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Evolutionary biology has long sought to explain how new traits and new species arise. Darwin maintained that competition is key to understanding this biodiversity and held that selection acting to minimize competition causes competitors to become increasingly different, thereby promoting new traits and new species. Despite Darwin’s emphasis, competition’s role in diversification remains controversial and largely underappreciated. In their synthetic and provocative book, evolutionary ecologists David and Karin Pfennig explore competition's role in generating and maintaining biodiversity. The authors discuss how selection can lessen resource competition or costly reproductive interactions by promoting trait evolution through a process known as character displacement. They further describe character displacement’s underlying genetic and developmental mechanisms. The authors then consider character displacement’s myriad downstream effects, ranging from shaping ecological communities to promoting new traits and new species and even fueling large-scale evolutionary trends. Drawing on numerous studies from natural populations, and written for a broad audience, Evolution’s Wedge seeks to inspire future research into character displacement’s many implications for ecology and evolution.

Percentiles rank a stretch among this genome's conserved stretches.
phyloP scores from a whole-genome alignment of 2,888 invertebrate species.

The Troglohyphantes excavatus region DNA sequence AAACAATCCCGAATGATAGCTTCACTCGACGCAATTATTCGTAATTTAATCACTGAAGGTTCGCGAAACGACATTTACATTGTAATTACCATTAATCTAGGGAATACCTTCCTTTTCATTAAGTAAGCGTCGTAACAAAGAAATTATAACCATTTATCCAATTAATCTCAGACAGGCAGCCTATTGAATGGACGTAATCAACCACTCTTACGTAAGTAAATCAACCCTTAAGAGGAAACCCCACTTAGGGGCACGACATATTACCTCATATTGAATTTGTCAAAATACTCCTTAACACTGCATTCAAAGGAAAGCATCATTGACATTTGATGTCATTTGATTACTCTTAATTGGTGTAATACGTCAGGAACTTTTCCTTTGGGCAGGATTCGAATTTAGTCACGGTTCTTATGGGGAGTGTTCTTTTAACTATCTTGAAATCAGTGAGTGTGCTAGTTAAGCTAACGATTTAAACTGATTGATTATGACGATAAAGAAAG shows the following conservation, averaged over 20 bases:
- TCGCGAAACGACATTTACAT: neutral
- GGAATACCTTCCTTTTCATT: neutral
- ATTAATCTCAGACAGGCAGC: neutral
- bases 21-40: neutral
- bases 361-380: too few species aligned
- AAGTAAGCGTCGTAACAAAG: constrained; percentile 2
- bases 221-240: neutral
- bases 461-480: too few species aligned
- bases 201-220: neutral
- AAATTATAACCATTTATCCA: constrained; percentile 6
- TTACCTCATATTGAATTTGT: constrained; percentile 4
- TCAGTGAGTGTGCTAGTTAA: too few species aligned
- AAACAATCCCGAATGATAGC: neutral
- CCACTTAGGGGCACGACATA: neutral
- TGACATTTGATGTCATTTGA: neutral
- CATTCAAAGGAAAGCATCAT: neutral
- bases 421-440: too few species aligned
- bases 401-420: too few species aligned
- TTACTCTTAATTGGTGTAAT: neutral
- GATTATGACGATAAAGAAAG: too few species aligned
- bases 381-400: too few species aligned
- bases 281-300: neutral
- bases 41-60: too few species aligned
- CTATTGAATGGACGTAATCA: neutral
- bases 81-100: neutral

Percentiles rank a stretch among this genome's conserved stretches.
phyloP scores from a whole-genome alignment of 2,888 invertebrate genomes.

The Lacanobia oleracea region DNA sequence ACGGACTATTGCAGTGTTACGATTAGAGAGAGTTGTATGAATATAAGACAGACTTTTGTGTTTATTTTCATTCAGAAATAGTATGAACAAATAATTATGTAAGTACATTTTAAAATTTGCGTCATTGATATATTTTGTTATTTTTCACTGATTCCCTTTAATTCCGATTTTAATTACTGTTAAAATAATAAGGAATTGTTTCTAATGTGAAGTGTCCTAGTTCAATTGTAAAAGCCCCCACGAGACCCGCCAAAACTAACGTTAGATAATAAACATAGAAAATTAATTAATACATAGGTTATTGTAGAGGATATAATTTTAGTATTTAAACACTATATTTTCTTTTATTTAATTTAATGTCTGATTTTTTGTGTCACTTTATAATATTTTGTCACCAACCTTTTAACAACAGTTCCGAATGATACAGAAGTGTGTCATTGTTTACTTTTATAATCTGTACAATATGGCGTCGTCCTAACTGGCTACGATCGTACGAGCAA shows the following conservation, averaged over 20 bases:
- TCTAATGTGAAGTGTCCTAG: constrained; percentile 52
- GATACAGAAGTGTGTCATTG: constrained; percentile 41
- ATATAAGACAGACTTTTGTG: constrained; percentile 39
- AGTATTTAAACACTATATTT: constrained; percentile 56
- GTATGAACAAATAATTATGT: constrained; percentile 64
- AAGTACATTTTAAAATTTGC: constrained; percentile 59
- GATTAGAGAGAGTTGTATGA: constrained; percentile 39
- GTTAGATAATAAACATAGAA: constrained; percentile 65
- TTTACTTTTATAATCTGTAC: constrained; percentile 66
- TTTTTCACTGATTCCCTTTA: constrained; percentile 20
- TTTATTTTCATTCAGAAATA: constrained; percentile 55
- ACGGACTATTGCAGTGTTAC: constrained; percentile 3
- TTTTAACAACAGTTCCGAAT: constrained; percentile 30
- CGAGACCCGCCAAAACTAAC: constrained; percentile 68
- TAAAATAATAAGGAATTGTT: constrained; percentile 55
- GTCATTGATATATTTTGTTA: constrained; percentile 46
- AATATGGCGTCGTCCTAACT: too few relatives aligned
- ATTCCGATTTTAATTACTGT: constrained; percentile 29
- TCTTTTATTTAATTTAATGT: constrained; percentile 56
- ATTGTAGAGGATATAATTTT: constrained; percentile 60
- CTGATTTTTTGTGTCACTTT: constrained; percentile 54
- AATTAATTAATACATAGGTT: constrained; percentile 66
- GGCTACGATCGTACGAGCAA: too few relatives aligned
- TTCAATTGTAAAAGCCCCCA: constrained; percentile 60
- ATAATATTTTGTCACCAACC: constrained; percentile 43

How Evolution Shapes Our Lives

Author: Jonathan B. Losos
Publisher: Princeton University Press
ISBN: 1400881382
Size: 58.71 MB